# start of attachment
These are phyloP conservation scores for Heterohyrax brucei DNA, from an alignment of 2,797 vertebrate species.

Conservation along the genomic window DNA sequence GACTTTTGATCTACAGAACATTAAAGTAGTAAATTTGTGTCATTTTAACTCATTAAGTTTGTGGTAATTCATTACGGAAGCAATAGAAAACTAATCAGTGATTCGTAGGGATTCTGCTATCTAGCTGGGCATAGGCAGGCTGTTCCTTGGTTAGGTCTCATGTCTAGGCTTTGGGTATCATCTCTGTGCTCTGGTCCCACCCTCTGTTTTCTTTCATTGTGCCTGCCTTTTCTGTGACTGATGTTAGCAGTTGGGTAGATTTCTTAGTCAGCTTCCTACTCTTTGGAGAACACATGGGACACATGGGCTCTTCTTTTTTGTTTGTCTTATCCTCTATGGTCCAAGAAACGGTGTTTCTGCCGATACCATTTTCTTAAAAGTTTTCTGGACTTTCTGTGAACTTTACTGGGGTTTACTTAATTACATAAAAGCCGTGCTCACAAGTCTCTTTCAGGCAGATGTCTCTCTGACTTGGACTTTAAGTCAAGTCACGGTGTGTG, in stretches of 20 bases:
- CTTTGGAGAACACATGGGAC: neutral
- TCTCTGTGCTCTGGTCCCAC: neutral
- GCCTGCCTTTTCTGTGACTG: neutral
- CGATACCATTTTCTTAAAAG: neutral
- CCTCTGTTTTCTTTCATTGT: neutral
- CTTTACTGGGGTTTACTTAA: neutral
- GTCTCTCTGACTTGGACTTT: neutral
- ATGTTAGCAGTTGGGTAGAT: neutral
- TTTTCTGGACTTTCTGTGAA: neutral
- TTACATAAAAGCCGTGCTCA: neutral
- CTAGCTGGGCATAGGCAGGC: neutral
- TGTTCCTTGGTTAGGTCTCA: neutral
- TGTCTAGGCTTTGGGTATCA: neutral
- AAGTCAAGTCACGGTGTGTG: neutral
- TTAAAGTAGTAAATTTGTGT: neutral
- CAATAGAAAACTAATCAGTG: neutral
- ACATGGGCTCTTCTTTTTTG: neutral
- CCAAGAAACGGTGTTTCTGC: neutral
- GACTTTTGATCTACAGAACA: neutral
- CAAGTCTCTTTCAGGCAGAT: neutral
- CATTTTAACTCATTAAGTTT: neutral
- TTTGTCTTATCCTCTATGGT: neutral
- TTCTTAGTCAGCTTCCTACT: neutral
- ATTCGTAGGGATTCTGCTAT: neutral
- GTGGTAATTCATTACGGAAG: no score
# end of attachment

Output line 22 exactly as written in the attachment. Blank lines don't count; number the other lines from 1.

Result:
- CAAGTCTCTTTCAGGCAGAT: neutral